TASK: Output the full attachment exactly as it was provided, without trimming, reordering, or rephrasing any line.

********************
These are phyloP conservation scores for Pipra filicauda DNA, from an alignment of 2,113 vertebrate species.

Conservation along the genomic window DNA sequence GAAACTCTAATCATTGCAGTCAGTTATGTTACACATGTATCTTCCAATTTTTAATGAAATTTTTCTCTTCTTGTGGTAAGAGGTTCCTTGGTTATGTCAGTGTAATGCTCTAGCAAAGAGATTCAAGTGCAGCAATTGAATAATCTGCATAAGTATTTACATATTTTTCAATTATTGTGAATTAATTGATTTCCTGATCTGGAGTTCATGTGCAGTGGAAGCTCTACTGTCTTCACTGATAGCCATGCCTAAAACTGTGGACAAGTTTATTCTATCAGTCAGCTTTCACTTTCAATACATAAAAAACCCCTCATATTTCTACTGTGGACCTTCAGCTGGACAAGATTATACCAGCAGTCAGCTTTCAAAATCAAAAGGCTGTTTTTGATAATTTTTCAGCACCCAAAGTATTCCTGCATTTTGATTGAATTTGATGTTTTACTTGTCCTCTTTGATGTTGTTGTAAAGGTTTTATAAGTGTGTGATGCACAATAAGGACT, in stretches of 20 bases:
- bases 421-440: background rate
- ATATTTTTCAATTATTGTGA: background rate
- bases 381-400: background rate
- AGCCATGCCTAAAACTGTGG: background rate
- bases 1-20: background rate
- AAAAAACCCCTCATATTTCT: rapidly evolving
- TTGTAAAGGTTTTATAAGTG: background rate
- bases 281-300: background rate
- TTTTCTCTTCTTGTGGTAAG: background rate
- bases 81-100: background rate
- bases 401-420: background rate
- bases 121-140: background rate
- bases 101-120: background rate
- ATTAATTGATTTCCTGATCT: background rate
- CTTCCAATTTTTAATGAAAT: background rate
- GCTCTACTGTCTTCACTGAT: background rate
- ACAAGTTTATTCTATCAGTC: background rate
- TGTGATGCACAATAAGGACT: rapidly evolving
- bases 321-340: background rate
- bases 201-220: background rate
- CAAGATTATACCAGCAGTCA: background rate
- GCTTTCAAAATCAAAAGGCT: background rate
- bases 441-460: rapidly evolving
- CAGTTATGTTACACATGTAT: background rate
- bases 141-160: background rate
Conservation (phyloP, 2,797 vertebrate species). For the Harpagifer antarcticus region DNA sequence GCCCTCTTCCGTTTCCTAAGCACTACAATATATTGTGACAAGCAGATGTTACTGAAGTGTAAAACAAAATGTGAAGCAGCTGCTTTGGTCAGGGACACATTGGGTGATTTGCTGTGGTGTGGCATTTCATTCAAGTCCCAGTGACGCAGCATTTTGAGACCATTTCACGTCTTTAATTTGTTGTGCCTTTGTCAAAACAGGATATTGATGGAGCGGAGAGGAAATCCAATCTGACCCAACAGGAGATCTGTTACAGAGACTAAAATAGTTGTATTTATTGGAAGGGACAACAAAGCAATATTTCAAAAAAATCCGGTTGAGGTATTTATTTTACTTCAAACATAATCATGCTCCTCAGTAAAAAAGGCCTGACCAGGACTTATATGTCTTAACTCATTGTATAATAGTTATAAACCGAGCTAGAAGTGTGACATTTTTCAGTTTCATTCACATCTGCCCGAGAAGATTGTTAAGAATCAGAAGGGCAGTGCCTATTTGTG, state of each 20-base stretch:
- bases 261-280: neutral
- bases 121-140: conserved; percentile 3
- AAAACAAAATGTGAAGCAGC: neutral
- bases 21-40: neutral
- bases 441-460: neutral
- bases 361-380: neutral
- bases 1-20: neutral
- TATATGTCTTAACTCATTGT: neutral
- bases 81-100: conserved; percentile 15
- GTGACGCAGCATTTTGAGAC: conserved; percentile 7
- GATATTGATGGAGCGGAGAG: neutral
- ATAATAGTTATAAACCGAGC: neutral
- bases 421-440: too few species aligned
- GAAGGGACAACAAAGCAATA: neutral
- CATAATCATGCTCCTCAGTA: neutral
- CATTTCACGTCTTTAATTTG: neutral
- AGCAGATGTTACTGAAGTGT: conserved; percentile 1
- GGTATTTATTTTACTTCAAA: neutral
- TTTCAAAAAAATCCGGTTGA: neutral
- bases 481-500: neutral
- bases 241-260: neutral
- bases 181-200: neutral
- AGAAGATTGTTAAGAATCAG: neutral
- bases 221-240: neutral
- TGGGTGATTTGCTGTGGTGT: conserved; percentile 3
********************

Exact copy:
These are phyloP conservation scores for Pipra filicauda DNA, from an alignment of 2,113 vertebrate species.

Conservation along the genomic window DNA sequence GAAACTCTAATCATTGCAGTCAGTTATGTTACACATGTATCTTCCAATTTTTAATGAAATTTTTCTCTTCTTGTGGTAAGAGGTTCCTTGGTTATGTCAGTGTAATGCTCTAGCAAAGAGATTCAAGTGCAGCAATTGAATAATCTGCATAAGTATTTACATATTTTTCAATTATTGTGAATTAATTGATTTCCTGATCTGGAGTTCATGTGCAGTGGAAGCTCTACTGTCTTCACTGATAGCCATGCCTAAAACTGTGGACAAGTTTATTCTATCAGTCAGCTTTCACTTTCAATACATAAAAAACCCCTCATATTTCTACTGTGGACCTTCAGCTGGACAAGATTATACCAGCAGTCAGCTTTCAAAATCAAAAGGCTGTTTTTGATAATTTTTCAGCACCCAAAGTATTCCTGCATTTTGATTGAATTTGATGTTTTACTTGTCCTCTTTGATGTTGTTGTAAAGGTTTTATAAGTGTGTGATGCACAATAAGGACT, in stretches of 20 bases:
- bases 421-440: background rate
- ATATTTTTCAATTATTGTGA: background rate
- bases 381-400: background rate
- AGCCATGCCTAAAACTGTGG: background rate
- bases 1-20: background rate
- AAAAAACCCCTCATATTTCT: rapidly evolving
- TTGTAAAGGTTTTATAAGTG: background rate
- bases 281-300: background rate
- TTTTCTCTTCTTGTGGTAAG: background rate
- bases 81-100: background rate
- bases 401-420: background rate
- bases 121-140: background rate
- bases 101-120: background rate
- ATTAATTGATTTCCTGATCT: background rate
- CTTCCAATTTTTAATGAAAT: background rate
- GCTCTACTGTCTTCACTGAT: background rate
- ACAAGTTTATTCTATCAGTC: background rate
- TGTGATGCACAATAAGGACT: rapidly evolving
- bases 321-340: background rate
- bases 201-220: background rate
- CAAGATTATACCAGCAGTCA: background rate
- GCTTTCAAAATCAAAAGGCT: background rate
- bases 441-460: rapidly evolving
- CAGTTATGTTACACATGTAT: background rate
- bases 141-160: background rate
Conservation (phyloP, 2,797 vertebrate species). For the Harpagifer antarcticus region DNA sequence GCCCTCTTCCGTTTCCTAAGCACTACAATATATTGTGACAAGCAGATGTTACTGAAGTGTAAAACAAAATGTGAAGCAGCTGCTTTGGTCAGGGACACATTGGGTGATTTGCTGTGGTGTGGCATTTCATTCAAGTCCCAGTGACGCAGCATTTTGAGACCATTTCACGTCTTTAATTTGTTGTGCCTTTGTCAAAACAGGATATTGATGGAGCGGAGAGGAAATCCAATCTGACCCAACAGGAGATCTGTTACAGAGACTAAAATAGTTGTATTTATTGGAAGGGACAACAAAGCAATATTTCAAAAAAATCCGGTTGAGGTATTTATTTTACTTCAAACATAATCATGCTCCTCAGTAAAAAAGGCCTGACCAGGACTTATATGTCTTAACTCATTGTATAATAGTTATAAACCGAGCTAGAAGTGTGACATTTTTCAGTTTCATTCACATCTGCCCGAGAAGATTGTTAAGAATCAGAAGGGCAGTGCCTATTTGTG, state of each 20-base stretch:
- bases 261-280: neutral
- bases 121-140: conserved; percentile 3
- AAAACAAAATGTGAAGCAGC: neutral
- bases 21-40: neutral
- bases 441-460: neutral
- bases 361-380: neutral
- bases 1-20: neutral
- TATATGTCTTAACTCATTGT: neutral
- bases 81-100: conserved; percentile 15
- GTGACGCAGCATTTTGAGAC: conserved; percentile 7
- GATATTGATGGAGCGGAGAG: neutral
- ATAATAGTTATAAACCGAGC: neutral
- bases 421-440: too few species aligned
- GAAGGGACAACAAAGCAATA: neutral
- CATAATCATGCTCCTCAGTA: neutral
- CATTTCACGTCTTTAATTTG: neutral
- AGCAGATGTTACTGAAGTGT: conserved; percentile 1
- GGTATTTATTTTACTTCAAA: neutral
- TTTCAAAAAAATCCGGTTGA: neutral
- bases 481-500: neutral
- bases 241-260: neutral
- bases 181-200: neutral
- AGAAGATTGTTAAGAATCAG: neutral
- bases 221-240: neutral
- TGGGTGATTTGCTGTGGTGT: conserved; percentile 3